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Sealing Bear Claw


#1

Hello all I am making a pendant for a customer that is a little out
of the ordinary for me. It is a bear claw from a Grizzly, and i am
adding a silver cap and bail. But I’ve heard the claw itself needs to
be presevered in someway in order to keep it from drying up. I dont
think shelac would be ideal as over time i think it might crack and
flake but maybe urathane? any ideas as to the best way to preserve
this unfortunate bears , claw. For all those concerned i understand
this Bear was Killed Legally and in a way that supported the balance
of Nature. Thanks for your help

Jeff


#2

Hello there, We will give you a bit of info that we learned recently
but with the caveat" We are not experts in this area". A client also
approached us to do the same, our circumstances were as follows: Made
sure the animal was taken ethically & legally … it was. Found out
it was in the mid 70’s if memory serves me well (the claws were a
bit aged.) They looked good. Learned, from the owner, if the central
canal contents were removed it would hasten the demise of the
material (Why we do not know the rational) The client understood the
results were not to be guaranteed for the long term much like some
enhanced (i.e. read disclosure) A Two Ton epoxy resin was
used to fill the foramen of the canal to give strength and a bezel
was applied. Not the full canal. This action was performed by the
client). Then the necklace was made. There were 14 (?) claws in the
necklace with obsidian beads & Kingman Turquoise. It was HEAVY.

The necklace was used as a part of a costume for a professional dog
handler for AKC Shows (it received a bit of vigorous activity in the
form of a trot with the larger animals). Since it was a large & heavy
piece we reworked a bit of the stringing a year later. The claws
looked unchanged and OK. The client remains satisfied.

Best Regards,
Bob of BobnCyn of
Gold Impressions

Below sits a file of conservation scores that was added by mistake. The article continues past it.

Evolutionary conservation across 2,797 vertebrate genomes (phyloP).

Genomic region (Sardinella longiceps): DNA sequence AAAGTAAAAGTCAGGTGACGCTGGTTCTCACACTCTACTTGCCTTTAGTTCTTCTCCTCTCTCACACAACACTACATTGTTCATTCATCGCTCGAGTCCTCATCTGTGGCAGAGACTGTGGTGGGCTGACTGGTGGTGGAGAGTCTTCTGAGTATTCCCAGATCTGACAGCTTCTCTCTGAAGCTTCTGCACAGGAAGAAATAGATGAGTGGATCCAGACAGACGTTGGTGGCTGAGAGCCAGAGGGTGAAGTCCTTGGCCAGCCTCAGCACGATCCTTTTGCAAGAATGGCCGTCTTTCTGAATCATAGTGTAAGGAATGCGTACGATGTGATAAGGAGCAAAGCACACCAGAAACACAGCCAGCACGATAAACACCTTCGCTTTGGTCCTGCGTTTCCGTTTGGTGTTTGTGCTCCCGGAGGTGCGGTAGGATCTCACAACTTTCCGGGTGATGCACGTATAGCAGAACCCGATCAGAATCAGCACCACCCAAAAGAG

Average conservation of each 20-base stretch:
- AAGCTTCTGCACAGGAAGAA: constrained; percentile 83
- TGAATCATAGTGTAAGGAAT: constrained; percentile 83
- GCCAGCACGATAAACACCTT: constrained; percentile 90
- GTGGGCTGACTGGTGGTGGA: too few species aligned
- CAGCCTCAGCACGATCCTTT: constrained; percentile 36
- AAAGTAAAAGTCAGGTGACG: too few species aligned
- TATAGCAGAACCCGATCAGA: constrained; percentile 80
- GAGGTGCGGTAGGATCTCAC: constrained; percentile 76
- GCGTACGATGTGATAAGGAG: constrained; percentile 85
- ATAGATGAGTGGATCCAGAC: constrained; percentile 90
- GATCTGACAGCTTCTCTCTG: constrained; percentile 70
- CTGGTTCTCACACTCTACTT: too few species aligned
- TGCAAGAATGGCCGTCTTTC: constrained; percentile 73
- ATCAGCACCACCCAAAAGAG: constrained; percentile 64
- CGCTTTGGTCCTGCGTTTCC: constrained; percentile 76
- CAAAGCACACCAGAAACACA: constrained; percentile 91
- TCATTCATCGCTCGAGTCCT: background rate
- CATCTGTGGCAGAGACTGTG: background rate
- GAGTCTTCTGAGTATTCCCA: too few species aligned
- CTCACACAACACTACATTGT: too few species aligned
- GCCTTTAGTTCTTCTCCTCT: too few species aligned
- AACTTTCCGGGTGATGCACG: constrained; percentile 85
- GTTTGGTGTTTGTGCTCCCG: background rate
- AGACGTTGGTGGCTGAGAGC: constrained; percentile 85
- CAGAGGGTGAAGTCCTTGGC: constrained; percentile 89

#3

Animal claws such as bear claw are grown of the same material as
horn, and will not “dry up” over time. I have had some various claws
for years (including a bear’s), and they are fine. You do not need to
treat it. The only concern with claws is that they can suffer insect
damage if poorly stored.

Jack Reisland


#4

Jeff’ Living as I do in Kodiak Alaska, where we have about one bear
for every four or five people, I have mounted a number of bear
claws. Usually when I receive them they have been removed from the
paw leaving the knuckle attached and they have dried. in that case
simply saw the knuckle off at the top. sometimes I get them as they
have been remove from the hide after it has been tanned. These
sometimes have a hollow area extending maybe a third of the was down
the claw. I usually fill that with a two part epoxy paste such as
Marine Tex. Before setting you need to polish the claw. I work it
down smooth with 220 grit emery paper, dry. Then go to 320 and 400
grit, then to tripoli on a muslin buff and finally Zam or Fabuluster
on leather. You will be surprised at how this brings out the subtle
colors of the claw and at the really fine polish it takes. There is
no need for shellac or urethane. As a side note, your client may be
interested to know that a large Grizzley or Brown Bear claw, suitably
mounted, will sell for as much as $1,000 in the lower 48. In Alaska,
I might add, such a sale is against the law and carries stiff
penalties. Jerry in Kodiak


#5

Hi all, The discussion of bear claws reminds me of what happened to
a friend of mine many years. He had 10 bear claws. He would make a
custom bear claw bola with two claws for special order. There was
one claw that had a partial split down the middle. To make a bola
he would reach into his box of claws and grab two. If he picked out
the split one he would throw it back into the box and grab another.
Each time he made a bola he thought he should make one for himself.
He never got around to making a bola for himself until there were
only two claws left, one good one and a split one. He figured he
could clean the dirt out of the split and fill the split with epoxy
and use it for a bola for himself. He took the split claw to the
sink and started brushing the dirt out. After a while he noted that
there was something shinny peaking thru the mud. It turned out that
the split was caused by a gold nugget about a quarter inch in size
with a sharp point sticking through the split. He now wears a bola
around his neck made with one very normal claw and one very
valuable claw.

Just a note: most southwest Indians will not touch bear claws.
Good luck
Lee Epperson